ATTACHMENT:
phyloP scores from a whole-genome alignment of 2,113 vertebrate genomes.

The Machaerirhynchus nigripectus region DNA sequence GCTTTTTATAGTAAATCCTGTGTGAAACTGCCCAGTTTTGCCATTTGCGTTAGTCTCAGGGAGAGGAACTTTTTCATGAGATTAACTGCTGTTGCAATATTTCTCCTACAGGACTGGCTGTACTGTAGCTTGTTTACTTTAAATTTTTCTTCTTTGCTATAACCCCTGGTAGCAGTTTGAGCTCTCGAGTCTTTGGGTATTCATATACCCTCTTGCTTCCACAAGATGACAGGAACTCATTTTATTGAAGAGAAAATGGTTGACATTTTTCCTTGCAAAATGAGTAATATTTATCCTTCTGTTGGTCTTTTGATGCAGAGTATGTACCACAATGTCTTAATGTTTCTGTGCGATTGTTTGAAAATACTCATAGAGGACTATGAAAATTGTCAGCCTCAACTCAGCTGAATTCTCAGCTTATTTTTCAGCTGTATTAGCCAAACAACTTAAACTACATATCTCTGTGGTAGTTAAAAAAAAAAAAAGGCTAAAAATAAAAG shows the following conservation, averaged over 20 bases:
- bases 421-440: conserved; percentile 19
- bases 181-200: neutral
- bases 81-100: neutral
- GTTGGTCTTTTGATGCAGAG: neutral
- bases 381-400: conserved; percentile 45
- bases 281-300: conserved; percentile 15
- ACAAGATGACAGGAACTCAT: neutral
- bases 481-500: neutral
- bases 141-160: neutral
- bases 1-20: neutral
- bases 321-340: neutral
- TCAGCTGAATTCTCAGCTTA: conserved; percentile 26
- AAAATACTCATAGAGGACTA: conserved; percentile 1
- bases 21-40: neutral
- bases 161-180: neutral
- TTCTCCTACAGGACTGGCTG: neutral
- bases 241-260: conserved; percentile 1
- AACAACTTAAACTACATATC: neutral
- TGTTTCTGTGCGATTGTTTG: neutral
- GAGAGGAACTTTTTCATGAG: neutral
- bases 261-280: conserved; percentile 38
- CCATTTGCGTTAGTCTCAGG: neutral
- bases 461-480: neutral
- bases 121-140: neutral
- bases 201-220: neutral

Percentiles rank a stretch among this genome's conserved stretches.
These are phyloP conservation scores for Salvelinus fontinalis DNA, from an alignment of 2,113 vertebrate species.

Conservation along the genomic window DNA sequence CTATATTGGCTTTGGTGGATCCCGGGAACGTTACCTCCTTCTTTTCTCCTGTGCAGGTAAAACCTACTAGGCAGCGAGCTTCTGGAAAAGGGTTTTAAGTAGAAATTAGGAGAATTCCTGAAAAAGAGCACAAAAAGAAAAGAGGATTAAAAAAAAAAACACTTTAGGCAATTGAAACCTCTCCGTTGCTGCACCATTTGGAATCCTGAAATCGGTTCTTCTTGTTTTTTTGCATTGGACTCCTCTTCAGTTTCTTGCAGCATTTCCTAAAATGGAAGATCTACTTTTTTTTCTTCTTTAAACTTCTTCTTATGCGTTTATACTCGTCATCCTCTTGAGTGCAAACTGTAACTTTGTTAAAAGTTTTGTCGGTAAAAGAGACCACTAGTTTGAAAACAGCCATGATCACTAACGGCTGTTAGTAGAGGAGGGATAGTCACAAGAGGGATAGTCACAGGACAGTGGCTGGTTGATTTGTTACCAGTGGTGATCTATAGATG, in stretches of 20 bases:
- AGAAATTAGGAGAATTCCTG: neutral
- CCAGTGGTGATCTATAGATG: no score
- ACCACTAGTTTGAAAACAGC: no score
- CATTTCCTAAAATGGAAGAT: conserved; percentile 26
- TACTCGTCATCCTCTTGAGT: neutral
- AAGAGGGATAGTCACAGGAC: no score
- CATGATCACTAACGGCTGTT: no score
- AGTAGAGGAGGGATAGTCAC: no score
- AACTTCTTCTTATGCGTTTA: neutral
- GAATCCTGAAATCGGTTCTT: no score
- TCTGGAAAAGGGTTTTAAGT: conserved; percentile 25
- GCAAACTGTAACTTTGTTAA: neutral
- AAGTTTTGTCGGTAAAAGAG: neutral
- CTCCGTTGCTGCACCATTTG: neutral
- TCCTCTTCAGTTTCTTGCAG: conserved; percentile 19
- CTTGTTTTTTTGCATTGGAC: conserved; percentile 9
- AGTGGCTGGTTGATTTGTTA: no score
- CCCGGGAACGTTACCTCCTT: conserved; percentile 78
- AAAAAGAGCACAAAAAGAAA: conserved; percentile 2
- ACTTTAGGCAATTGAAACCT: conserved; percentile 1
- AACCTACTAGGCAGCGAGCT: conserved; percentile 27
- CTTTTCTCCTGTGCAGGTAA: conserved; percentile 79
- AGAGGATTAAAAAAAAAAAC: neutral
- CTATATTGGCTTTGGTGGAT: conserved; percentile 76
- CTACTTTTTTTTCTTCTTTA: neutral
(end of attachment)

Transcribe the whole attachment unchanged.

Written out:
phyloP scores from a whole-genome alignment of 2,113 vertebrate genomes.

The Machaerirhynchus nigripectus region DNA sequence GCTTTTTATAGTAAATCCTGTGTGAAACTGCCCAGTTTTGCCATTTGCGTTAGTCTCAGGGAGAGGAACTTTTTCATGAGATTAACTGCTGTTGCAATATTTCTCCTACAGGACTGGCTGTACTGTAGCTTGTTTACTTTAAATTTTTCTTCTTTGCTATAACCCCTGGTAGCAGTTTGAGCTCTCGAGTCTTTGGGTATTCATATACCCTCTTGCTTCCACAAGATGACAGGAACTCATTTTATTGAAGAGAAAATGGTTGACATTTTTCCTTGCAAAATGAGTAATATTTATCCTTCTGTTGGTCTTTTGATGCAGAGTATGTACCACAATGTCTTAATGTTTCTGTGCGATTGTTTGAAAATACTCATAGAGGACTATGAAAATTGTCAGCCTCAACTCAGCTGAATTCTCAGCTTATTTTTCAGCTGTATTAGCCAAACAACTTAAACTACATATCTCTGTGGTAGTTAAAAAAAAAAAAAGGCTAAAAATAAAAG shows the following conservation, averaged over 20 bases:
- bases 421-440: conserved; percentile 19
- bases 181-200: neutral
- bases 81-100: neutral
- GTTGGTCTTTTGATGCAGAG: neutral
- bases 381-400: conserved; percentile 45
- bases 281-300: conserved; percentile 15
- ACAAGATGACAGGAACTCAT: neutral
- bases 481-500: neutral
- bases 141-160: neutral
- bases 1-20: neutral
- bases 321-340: neutral
- TCAGCTGAATTCTCAGCTTA: conserved; percentile 26
- AAAATACTCATAGAGGACTA: conserved; percentile 1
- bases 21-40: neutral
- bases 161-180: neutral
- TTCTCCTACAGGACTGGCTG: neutral
- bases 241-260: conserved; percentile 1
- AACAACTTAAACTACATATC: neutral
- TGTTTCTGTGCGATTGTTTG: neutral
- GAGAGGAACTTTTTCATGAG: neutral
- bases 261-280: conserved; percentile 38
- CCATTTGCGTTAGTCTCAGG: neutral
- bases 461-480: neutral
- bases 121-140: neutral
- bases 201-220: neutral

Percentiles rank a stretch among this genome's conserved stretches.
These are phyloP conservation scores for Salvelinus fontinalis DNA, from an alignment of 2,113 vertebrate species.

Conservation along the genomic window DNA sequence CTATATTGGCTTTGGTGGATCCCGGGAACGTTACCTCCTTCTTTTCTCCTGTGCAGGTAAAACCTACTAGGCAGCGAGCTTCTGGAAAAGGGTTTTAAGTAGAAATTAGGAGAATTCCTGAAAAAGAGCACAAAAAGAAAAGAGGATTAAAAAAAAAAACACTTTAGGCAATTGAAACCTCTCCGTTGCTGCACCATTTGGAATCCTGAAATCGGTTCTTCTTGTTTTTTTGCATTGGACTCCTCTTCAGTTTCTTGCAGCATTTCCTAAAATGGAAGATCTACTTTTTTTTCTTCTTTAAACTTCTTCTTATGCGTTTATACTCGTCATCCTCTTGAGTGCAAACTGTAACTTTGTTAAAAGTTTTGTCGGTAAAAGAGACCACTAGTTTGAAAACAGCCATGATCACTAACGGCTGTTAGTAGAGGAGGGATAGTCACAAGAGGGATAGTCACAGGACAGTGGCTGGTTGATTTGTTACCAGTGGTGATCTATAGATG, in stretches of 20 bases:
- AGAAATTAGGAGAATTCCTG: neutral
- CCAGTGGTGATCTATAGATG: no score
- ACCACTAGTTTGAAAACAGC: no score
- CATTTCCTAAAATGGAAGAT: conserved; percentile 26
- TACTCGTCATCCTCTTGAGT: neutral
- AAGAGGGATAGTCACAGGAC: no score
- CATGATCACTAACGGCTGTT: no score
- AGTAGAGGAGGGATAGTCAC: no score
- AACTTCTTCTTATGCGTTTA: neutral
- GAATCCTGAAATCGGTTCTT: no score
- TCTGGAAAAGGGTTTTAAGT: conserved; percentile 25
- GCAAACTGTAACTTTGTTAA: neutral
- AAGTTTTGTCGGTAAAAGAG: neutral
- CTCCGTTGCTGCACCATTTG: neutral
- TCCTCTTCAGTTTCTTGCAG: conserved; percentile 19
- CTTGTTTTTTTGCATTGGAC: conserved; percentile 9
- AGTGGCTGGTTGATTTGTTA: no score
- CCCGGGAACGTTACCTCCTT: conserved; percentile 78
- AAAAAGAGCACAAAAAGAAA: conserved; percentile 2
- ACTTTAGGCAATTGAAACCT: conserved; percentile 1
- AACCTACTAGGCAGCGAGCT: conserved; percentile 27
- CTTTTCTCCTGTGCAGGTAA: conserved; percentile 79
- AGAGGATTAAAAAAAAAAAC: neutral
- CTATATTGGCTTTGGTGGAT: conserved; percentile 76
- CTACTTTTTTTTCTTCTTTA: neutral